Design Jury Finalist, People's Choice Award, Honorable Mention: 69/70 The Spaces in Between: An Urban Design Ideas Competition
2015 Colorado Professional Merit Award, Planning and Analysis
CONTEXT: From over 200 student and professional submissions from 48 countries, the proposal represents one of six projects chosen as both a Jury and People’s Choice Finalist for the Sixty-Nine Seventy, The Spaces Between: An Urban Ideas Competition.
Since the late 17th-century, the grid has dominated American land use and planning; Salt Lake City has participated substantially in this history, implementing Joseph Smith’s Plat of Zion in 1847 and establishing the 660’x660’ block structure with a wide 132’ right-of-way – one of our nation’s largest. The competition site focuses on Blocks Sixty-Nine and Seventy, which includes a range of urban conditions; historical buildings, new construction, underutilized parking spaces, plazas and alleyways.
RECALIBRATE THE GRID: The resilience of the grid as a framework to guide urban growth relies upon its ability to be recalibrated according to emerging social, economic, and cultural conditions without undermining its multi-scalar efficacy. From the continent, to the regional township or section, to the downtown core of American cities, grids across America have evolved to suit a variety of needs. At the onset of the 21st century, American downtown cores are thriving after decades of population loss and experiencing a renewed cultural and artistic vibrancy.
Though the operations are manifested in this proposal at Blocks 69 and 70, Multi-Grid is meant to guide immediate and future development at the scale of Salt Lake City’s entire downtown. The four strategies are:
1) MICRO-GRID: Creating Smaller Blocks – The micro-grid represents the first layer in the four-stage strategy and subdivides existing 660’ x 660’ blocks into quarters to cultivate a more pedestrian-oriented realm. The new streets allow for two car lanes without compromising the ability of pedestrians to circulate among existing and proposed cultural venues, temporal events and new residential units in Blocks 69 and 70 and nearby. The micro-grid is sensitive to properties of historical significant, intensifies pedestrian circulation and maximizes the economic value of properties by increasing visibility and street frontage.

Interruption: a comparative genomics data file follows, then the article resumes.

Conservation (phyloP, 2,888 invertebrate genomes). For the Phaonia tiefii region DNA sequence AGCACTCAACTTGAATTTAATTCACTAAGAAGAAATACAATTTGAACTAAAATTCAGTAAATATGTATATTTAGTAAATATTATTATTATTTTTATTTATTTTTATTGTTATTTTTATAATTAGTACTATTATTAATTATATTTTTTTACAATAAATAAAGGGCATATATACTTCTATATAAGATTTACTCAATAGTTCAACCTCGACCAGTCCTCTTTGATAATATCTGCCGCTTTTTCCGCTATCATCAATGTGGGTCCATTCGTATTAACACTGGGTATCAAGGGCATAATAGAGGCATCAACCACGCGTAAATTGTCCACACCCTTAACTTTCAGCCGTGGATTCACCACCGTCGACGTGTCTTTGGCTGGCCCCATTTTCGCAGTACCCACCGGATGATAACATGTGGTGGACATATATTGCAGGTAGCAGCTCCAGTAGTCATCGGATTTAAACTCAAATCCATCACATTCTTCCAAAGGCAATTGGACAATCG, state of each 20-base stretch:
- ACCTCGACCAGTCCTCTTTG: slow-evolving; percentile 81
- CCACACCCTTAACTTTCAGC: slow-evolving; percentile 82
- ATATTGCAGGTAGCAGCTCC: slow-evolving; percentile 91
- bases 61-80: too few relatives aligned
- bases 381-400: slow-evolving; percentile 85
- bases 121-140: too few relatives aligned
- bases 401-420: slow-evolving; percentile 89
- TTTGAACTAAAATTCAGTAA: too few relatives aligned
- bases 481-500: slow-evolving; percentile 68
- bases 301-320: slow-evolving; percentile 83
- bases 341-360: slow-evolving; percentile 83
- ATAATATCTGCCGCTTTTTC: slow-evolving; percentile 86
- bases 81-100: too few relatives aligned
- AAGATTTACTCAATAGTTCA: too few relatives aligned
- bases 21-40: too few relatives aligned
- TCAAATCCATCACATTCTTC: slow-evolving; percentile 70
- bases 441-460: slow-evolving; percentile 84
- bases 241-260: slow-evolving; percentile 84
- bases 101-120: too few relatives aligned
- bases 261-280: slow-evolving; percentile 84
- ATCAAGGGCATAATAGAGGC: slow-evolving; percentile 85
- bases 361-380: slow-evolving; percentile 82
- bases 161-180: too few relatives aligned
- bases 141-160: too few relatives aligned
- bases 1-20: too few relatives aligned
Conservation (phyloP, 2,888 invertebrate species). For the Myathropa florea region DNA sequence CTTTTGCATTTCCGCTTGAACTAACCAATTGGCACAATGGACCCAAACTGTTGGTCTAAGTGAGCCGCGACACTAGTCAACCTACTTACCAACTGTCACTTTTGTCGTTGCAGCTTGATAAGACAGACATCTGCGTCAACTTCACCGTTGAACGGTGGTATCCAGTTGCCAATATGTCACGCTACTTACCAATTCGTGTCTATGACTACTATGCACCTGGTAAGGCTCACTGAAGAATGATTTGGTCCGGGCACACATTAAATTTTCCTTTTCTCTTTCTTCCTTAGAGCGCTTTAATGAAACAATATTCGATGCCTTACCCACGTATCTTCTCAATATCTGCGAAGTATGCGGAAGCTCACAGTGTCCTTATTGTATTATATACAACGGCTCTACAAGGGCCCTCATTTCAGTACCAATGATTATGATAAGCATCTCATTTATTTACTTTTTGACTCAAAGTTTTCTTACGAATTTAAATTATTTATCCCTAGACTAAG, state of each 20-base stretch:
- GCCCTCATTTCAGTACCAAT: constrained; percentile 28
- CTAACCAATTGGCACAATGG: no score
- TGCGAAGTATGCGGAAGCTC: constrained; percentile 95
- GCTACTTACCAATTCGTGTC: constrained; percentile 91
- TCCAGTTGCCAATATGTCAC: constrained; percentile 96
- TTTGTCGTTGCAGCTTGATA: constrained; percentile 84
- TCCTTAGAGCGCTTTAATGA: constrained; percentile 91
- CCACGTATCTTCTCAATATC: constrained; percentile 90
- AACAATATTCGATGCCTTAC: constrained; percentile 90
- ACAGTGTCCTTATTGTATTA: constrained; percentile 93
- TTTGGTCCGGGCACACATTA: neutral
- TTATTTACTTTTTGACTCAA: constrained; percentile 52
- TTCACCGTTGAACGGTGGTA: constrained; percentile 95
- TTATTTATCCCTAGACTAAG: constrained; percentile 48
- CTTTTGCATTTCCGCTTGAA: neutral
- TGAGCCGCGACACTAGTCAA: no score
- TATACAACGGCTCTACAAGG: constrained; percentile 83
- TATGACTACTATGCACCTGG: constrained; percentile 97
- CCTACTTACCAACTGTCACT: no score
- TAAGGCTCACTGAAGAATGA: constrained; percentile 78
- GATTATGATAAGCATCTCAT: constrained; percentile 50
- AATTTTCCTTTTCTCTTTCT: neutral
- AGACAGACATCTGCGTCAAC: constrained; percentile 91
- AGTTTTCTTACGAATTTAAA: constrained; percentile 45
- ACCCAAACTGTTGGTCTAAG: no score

2) FINE-GRID: Activating Residual Spaces – The fine-grid complements the micro-grid by activating isolated residual spaces and enmeshing them within the vibrant downtown core. Doing so intensifies current cultural activities yet also encourages spontaneous performances, art installations, and passive recreational activities in both the fine-grid and the micro-grid. These pedestrian corridors, wide enough to accommodate service vehicles, facilitate the use of outdoor cafés, markets, and clothing sales and fuse them with cultural activity.
3) GREEN-GRID: Cleaning Air and Water – The green-grid binds the cultural and ecological dimensions of the project together while also creating an innovative and seasonally changing tourism spectacle. The cross-section of the existing 132’ right-of-way is re-envisioned, shifting the focus from an automobile to the pedestrian through a road diet. Referencing the region’s windrows of Lombardy Poplar – a cultural landscape element introduced by Mormon settlers still seen throughout the agrarian landscape – a system of urban windrows offers a bold new identity to the landscape-focused streetscape.
4) CULTURE-GRID: Binding the Arts – The culture-grid is not a literal grid, but a network of events, affiliations, and spaces that glue diverse parts of the site together—it is this matrix that imbues the project with a sensitivity to local culture, but simultaneously locates itself within the larger urban design moves. For many visual and performance artists, the process of acquiring installation space from businesses and municipalities can be complicated, tedious and lengthy.